Virginians and their Histories – Brent Tarter Interview, Part 3

Writing Virginia’s history has a long history itself reaching back to the 17th century. Telling those stories has evolved and expanded in various ways during the past 400 years reflecting differing angles, viewpoints, and ideologies. Brent Tarter’s work is part of that long history, and he adds a new volume in which he attempts to give voice to those differing angles and viewpoints.

The volume in focus is entitled Virginians and Their Histories, a title meant to highlight the people who make Virginia’s story what it is. Tarter draws from decades worth of research work to bring this book together. It’s such a work that when Mr. Tarter and I discussed doing an interview, it soon became apparent that one recording wouldn’t do his work justice. To that end, here is the third installment, which covers the end of the Civil War period up until contemporary times.



  1. Batson, Barbara C., Julienne, Marianne E., and Tarter, J. Brent. The Campaign for Woman Suffrage in Virginia (American Heritage). Charleston, SC: The History Press, 2020.
  2. Tarter, J. Brent.Virginians and Their Histories.Charlottesville, VA: University of Virginia Press, 2020.
  3. Tarter, J. Brent.Gerrymanders: How Redistricting Has Protected Slavery, White Supremacy, and Partisan Minorities in Virginia.Charlottesville, VA: University of Virginia Press, 2019
  4. Tarter, J. Brent. The Grandees of Government: The Origins and Persistence of Undemocratic Politics in Virginia. Charlottesville, VA: University of Virginia Press, 2013.
  5. Tarter, J. Brent ed. and Billings, Warren M. ed.  “Esteemed Bookes of Lawe” and the Legal Culture of Early Virginia (Early American Histories. Charlottesville, VA: University of Virginia Press, 2017.
  6. Tarter, J. Brent. A Saga of the New South: Race, Law, and Public Debt in Virginia.Charlottesville, VA: University of Virginia Press, 2016.
  7. Tarter, J. Brent. Daydreams and Nightmares: A Virginia Family Faces Secession and War (A Nation Divided: Studies in the Civil War Era). Charlottesville, VA: University of Virginia Press, 2017.
  8. The Dictionary of Virginia Biography at the Library of Virginia.





All photography used on this site is owned and copyrighted by the author. The Featured Image is of Brent Tarter’s Virginians and Their Histories.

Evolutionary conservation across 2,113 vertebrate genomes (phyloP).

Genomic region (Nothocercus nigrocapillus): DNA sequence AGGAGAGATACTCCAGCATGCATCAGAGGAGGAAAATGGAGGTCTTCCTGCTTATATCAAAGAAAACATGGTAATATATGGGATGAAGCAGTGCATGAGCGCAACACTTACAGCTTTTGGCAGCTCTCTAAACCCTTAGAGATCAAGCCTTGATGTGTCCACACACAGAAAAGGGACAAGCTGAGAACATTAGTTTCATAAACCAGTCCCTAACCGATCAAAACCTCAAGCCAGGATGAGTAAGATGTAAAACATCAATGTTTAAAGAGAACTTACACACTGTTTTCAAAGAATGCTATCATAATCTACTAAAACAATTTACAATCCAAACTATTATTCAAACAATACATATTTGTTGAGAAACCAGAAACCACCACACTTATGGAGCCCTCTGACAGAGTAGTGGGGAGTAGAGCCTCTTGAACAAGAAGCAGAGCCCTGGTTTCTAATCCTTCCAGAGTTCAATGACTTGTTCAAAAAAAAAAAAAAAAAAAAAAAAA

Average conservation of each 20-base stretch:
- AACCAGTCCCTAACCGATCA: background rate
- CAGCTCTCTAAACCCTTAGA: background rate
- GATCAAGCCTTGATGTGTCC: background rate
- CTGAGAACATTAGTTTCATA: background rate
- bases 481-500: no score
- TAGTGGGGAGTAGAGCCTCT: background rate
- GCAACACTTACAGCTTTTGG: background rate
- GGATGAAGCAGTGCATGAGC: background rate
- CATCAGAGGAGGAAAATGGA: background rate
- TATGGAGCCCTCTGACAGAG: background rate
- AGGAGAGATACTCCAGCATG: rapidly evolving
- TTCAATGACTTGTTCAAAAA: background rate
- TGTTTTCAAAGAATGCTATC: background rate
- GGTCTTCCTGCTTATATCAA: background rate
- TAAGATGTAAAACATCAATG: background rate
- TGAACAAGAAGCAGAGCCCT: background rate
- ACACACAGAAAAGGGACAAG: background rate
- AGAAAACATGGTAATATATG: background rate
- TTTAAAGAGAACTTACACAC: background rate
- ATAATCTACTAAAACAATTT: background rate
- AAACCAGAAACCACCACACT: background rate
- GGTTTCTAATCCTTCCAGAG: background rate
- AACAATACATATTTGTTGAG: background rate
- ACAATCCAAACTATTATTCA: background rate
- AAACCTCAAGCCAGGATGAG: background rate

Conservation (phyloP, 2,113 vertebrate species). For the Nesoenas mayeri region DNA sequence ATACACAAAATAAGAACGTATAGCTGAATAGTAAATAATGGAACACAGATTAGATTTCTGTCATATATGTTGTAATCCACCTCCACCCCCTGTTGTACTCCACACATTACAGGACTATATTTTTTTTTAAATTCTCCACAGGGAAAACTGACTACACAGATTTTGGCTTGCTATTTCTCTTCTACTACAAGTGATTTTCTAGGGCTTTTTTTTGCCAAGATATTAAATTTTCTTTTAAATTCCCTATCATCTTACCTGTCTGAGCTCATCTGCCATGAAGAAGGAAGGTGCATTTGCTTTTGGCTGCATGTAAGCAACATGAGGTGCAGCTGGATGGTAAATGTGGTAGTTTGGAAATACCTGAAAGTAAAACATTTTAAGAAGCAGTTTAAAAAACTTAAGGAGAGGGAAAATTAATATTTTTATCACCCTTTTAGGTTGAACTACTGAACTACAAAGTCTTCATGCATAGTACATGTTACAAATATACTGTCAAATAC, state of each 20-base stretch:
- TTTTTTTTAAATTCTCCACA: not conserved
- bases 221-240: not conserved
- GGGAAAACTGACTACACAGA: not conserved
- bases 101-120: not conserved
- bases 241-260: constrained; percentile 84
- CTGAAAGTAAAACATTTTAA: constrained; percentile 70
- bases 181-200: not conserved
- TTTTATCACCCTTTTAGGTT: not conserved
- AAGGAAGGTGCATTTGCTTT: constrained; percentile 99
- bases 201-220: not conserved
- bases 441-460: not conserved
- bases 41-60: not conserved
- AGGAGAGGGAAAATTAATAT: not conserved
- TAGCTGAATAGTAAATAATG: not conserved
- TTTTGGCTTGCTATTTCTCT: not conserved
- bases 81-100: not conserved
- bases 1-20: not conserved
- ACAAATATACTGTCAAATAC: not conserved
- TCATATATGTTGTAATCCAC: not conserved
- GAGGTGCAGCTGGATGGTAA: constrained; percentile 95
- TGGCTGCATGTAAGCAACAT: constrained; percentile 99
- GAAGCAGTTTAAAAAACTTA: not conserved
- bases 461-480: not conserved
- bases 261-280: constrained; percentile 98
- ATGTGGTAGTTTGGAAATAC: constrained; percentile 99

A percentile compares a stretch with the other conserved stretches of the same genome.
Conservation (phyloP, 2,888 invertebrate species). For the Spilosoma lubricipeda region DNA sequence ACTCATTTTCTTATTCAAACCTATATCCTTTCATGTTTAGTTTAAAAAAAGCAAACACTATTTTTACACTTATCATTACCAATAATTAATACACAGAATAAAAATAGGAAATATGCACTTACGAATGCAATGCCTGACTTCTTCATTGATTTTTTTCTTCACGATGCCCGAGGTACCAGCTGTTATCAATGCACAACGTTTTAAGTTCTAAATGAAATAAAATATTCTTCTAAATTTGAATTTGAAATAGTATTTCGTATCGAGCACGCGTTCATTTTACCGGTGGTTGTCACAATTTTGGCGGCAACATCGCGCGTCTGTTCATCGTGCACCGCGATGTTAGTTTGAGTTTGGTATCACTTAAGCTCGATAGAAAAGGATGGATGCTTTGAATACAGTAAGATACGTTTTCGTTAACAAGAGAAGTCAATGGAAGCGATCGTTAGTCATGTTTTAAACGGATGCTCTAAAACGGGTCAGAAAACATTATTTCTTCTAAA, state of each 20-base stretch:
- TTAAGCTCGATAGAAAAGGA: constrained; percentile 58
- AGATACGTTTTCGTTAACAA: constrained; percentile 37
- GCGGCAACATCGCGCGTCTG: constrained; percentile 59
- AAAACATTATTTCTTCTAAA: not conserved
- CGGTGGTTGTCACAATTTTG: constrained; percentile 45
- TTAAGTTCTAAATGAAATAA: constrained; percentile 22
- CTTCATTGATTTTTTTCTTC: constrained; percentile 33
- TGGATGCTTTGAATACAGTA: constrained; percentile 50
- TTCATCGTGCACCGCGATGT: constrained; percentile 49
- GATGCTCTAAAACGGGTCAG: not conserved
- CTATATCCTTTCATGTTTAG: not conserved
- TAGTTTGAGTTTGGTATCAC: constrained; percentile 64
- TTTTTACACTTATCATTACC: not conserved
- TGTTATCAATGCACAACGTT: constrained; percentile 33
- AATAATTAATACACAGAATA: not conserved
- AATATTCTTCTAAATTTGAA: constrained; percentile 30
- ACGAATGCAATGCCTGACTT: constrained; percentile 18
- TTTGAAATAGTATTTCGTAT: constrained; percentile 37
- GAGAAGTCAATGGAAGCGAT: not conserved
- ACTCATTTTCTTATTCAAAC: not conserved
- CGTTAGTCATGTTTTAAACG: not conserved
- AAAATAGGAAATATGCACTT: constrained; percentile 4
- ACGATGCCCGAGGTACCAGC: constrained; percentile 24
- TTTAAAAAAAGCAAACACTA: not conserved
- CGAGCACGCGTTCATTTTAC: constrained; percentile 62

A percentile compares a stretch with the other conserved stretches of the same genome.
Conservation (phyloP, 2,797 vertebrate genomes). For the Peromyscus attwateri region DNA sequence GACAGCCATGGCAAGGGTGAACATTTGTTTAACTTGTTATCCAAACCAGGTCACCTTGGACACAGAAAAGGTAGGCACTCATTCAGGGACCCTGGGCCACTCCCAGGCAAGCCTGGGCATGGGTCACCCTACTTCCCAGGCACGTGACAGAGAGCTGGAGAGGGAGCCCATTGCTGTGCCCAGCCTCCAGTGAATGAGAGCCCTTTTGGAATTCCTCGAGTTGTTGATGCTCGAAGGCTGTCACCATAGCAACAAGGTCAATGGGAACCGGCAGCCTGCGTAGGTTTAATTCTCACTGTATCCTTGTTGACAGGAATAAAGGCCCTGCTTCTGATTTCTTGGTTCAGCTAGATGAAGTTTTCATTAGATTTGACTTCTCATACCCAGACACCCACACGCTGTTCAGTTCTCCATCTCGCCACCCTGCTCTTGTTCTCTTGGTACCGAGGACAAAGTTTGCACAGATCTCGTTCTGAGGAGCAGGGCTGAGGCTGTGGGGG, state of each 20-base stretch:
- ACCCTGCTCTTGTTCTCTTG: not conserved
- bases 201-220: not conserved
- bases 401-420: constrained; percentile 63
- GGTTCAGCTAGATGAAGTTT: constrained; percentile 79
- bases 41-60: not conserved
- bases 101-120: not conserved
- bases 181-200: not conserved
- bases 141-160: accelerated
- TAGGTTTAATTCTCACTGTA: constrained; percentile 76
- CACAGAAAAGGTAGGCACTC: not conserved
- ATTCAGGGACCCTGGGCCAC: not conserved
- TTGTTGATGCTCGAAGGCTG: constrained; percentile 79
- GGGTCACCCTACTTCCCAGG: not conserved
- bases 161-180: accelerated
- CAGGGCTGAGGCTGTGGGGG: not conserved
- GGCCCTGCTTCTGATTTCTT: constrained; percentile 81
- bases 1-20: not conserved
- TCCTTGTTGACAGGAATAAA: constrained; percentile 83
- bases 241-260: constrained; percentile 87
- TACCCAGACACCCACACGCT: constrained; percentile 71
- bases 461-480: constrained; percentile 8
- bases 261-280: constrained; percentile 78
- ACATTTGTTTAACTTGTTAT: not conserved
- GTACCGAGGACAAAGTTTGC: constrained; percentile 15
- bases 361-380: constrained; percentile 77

Music used for this episode – Louis Armstrong and the Mills Brothers,”Carry Me Back to Old Virginia” available on iTunes, and Six Gnossiennes: Gnossienne No. 5 by Erik Satie, performed by Roland Pöntinen, also available on Apple Music.

The Cainan Townsend Interview

A few months ago 2019 Commemoration, American Evolution and I discussed doing some work together, and when I saw Mr. Townsend’s name on the shortlist of potential interviews, I knew that I wanted to connect with him.

Cainan is the Education Director at the R.R. Moton Museum in Farmville, VA, which was once a segregated school during the period before desegregation. Cainan had personal connections to the historic events that took place there in 1951 in that he is the great-grandson of John Townsend, one of the students who followed 16 year old Barbara Johns out of the school in protest.

Once Cainan began showing me around the Museum, I knew that this interview was going to be spectacular, and it certainly was. His clear and thorough understanding of the 1951 protest, as well as the events which unfolded throughout Virginia and influenced the country are captivating. I trust you, reader, will agree after listening to this interview.

Barbara Rose Johns Powell, the courageous 16 year old who sparked a movement




  1. Paterson, James T. Brown vs. Board of Education: A Civil Rights Milestone and Its Troubled History. New York: Oxford University Press, 2001.
  2. Smith, Bob. They Closed Their Schools: Prince Edward County, VA 1951-1964. Farmville, VA: Robert Russa Moton Museum, 2008.
  3. Sullivan, Neil. Bound for Freedom. An Educator’s Adventures in Prince Edward County, Virginia.  Boston: Little Brown, 1965.
  4. R.R. Moton Museum – Farmville, Virginia.


  1. American Evolution 2019
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Cainan Townsend




All photography used on this site is owned and copyrighted by the author unless otherwise noted. The featured image is of the Robert Russa Moton Museum located in Farmville, VA. All other images are from the exhibits located within the museum.

Music used for this episode – Gnossienne No. 2 by Erik Satie performed by the Empire Brass Quintet, available on iTunes.